Dec. 06--CLINTON -- Gov. Bruce Rauner will sign the Future Energy Jobs bill -- legislation that keeps the Clinton nuclear power plant open for at least 10 more years -- around 2 p.m. Wednesday at the Clinton High School gymnasium.
The power plant's value provides $8.3 million in property taxes annually to the Clinton school district, or about 53 percent of its assessed valuation.
Clinton High Principal Jerry Wayne said the student body has been invited to take part in the ceremony, as well as the band, under the direction of Nathan Wheeler.
"It is absolutely a great feeling," Wayne said. "I appreciate all the work that our legislators have done to get this bill enacted and to ensure our students receive a great education."
The information about Rauner's appearance Wednesday first was posted on the Clinton Chamber of Commerce's Facebook page.
The legislation, which was pushed by Exelon Corp., owner of the Clinton and Quad Cities nuclear plants, passed the House and Senate on Thursday night.
Exelon officials have said that the bill would preserve 700 jobs at the Clinton plant for the next decade and 4,200 related jobs across the state.
Clinton Superintendent Curt Nettles will introduce the governor, who after signing will deliver a speech to students and general public in attendance.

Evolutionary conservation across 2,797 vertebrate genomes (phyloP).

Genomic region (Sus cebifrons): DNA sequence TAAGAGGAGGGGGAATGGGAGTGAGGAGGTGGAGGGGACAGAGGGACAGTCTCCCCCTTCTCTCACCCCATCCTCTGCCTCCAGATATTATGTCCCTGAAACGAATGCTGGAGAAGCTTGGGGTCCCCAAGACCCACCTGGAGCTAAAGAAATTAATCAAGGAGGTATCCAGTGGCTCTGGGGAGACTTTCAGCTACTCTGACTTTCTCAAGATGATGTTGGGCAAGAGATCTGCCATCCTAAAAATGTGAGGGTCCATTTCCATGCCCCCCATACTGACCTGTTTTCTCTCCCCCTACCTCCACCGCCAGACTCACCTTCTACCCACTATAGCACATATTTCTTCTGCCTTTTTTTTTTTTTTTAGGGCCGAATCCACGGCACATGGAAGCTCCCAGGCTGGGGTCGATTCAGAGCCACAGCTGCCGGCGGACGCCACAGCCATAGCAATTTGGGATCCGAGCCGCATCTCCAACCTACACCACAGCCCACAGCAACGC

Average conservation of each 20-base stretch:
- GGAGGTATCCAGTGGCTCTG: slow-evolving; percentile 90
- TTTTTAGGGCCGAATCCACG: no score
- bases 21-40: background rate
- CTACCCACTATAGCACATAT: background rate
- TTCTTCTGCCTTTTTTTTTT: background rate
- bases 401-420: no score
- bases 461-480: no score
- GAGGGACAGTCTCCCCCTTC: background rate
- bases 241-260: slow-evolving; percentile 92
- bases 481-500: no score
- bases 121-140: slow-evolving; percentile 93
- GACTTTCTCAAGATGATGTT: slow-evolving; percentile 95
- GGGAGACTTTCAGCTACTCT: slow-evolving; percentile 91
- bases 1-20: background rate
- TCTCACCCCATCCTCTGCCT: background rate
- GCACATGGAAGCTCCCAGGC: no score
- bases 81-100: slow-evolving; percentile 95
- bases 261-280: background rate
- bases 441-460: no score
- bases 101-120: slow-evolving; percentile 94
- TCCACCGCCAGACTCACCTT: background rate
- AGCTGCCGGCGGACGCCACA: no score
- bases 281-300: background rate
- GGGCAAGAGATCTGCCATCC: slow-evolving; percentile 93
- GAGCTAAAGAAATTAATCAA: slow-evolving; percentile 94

Following Rauner's talk, state Rep. Bill Mitchell and state Sen. Chapin Rose will give remarks.
The Nuclear Energy Institute called passage of the bill "a remarkable moment for the people of Illinois and for thousands of nuclear energy industry employees."
It said the legislation would preserve more than $1.2 billion in annual economic activity across Illinois.
"Despite characterizations by opposition that this legislation constitutes a bailout, to the contrary, it is an investment in Illinois' clean energy future. The bill levels the playing field for nuclear energy with other carbon-free energy sources," the group said. "The clean energy benefits from this action are significant. Between them, the Clinton and Quad Cities facilities prevent the emission of more than 20 million metric tons of carbon dioxide a year -- the equivalent of taking nearly 5 million cars off the road."
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